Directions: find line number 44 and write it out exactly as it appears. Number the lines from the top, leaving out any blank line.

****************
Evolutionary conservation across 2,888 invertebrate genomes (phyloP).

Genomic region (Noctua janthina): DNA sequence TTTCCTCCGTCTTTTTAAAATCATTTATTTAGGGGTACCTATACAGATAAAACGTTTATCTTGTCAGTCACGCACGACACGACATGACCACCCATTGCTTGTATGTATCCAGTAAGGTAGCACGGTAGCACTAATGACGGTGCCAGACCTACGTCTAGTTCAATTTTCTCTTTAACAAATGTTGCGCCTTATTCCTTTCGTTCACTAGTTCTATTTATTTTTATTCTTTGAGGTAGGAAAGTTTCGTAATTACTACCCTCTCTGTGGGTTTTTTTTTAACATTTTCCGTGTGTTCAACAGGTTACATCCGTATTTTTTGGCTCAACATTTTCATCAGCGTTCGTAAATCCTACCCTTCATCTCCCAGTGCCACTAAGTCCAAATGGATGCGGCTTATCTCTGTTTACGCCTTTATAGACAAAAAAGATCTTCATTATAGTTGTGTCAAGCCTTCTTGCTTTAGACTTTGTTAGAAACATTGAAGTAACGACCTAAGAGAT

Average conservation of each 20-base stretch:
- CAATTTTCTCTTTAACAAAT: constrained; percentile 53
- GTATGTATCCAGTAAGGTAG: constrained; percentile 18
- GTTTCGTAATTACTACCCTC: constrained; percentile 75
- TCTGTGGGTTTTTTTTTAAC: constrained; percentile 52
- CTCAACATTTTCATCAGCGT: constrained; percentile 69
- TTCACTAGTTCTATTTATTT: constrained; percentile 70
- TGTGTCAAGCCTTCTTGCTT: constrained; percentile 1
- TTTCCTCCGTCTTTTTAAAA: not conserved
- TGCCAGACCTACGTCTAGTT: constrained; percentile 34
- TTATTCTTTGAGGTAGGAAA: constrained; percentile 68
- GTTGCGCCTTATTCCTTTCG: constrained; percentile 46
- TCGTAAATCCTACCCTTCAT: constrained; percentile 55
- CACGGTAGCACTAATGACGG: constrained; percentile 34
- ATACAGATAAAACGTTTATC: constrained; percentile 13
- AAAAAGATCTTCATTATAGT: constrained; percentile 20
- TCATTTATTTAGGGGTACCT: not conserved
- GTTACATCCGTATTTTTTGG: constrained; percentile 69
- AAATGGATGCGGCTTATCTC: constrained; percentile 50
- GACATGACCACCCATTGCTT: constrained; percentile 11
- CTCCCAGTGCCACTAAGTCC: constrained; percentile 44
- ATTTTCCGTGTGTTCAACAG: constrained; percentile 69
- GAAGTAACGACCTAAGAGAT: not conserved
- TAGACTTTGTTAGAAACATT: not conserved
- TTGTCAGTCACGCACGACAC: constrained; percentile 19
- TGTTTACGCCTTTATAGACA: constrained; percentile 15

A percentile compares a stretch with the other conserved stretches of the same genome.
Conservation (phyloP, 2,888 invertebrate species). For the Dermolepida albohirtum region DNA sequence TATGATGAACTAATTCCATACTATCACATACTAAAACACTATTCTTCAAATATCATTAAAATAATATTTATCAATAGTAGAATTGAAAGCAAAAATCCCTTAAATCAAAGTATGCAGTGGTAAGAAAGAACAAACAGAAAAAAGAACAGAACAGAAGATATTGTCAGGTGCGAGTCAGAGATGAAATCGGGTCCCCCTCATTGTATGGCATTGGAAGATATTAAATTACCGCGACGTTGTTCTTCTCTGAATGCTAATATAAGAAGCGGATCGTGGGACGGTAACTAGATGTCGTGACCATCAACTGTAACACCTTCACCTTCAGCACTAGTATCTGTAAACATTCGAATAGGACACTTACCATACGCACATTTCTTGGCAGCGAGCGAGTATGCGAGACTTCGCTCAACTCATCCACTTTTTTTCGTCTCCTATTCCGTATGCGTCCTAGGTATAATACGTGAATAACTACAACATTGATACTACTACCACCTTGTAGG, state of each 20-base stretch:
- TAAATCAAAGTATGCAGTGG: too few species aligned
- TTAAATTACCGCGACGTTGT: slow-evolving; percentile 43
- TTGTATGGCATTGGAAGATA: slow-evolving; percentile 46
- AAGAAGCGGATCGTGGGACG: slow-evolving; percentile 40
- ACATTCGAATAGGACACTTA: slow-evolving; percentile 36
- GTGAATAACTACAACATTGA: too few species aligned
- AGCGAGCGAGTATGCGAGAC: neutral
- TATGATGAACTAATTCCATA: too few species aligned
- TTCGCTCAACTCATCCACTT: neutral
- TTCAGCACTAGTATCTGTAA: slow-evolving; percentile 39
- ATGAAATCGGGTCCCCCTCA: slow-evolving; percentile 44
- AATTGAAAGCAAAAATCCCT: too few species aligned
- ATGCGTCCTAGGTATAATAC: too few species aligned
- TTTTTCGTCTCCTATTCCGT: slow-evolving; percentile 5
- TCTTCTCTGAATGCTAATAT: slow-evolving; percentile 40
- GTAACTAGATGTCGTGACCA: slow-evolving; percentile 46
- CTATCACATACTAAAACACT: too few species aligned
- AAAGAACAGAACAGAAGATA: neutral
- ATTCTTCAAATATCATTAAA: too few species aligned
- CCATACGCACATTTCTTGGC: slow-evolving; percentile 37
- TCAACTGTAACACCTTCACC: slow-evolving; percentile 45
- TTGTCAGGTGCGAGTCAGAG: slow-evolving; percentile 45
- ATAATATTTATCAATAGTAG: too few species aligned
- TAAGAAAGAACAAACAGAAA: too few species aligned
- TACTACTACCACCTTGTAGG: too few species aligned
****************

- TTTTTCGTCTCCTATTCCGT: slow-evolving; percentile 5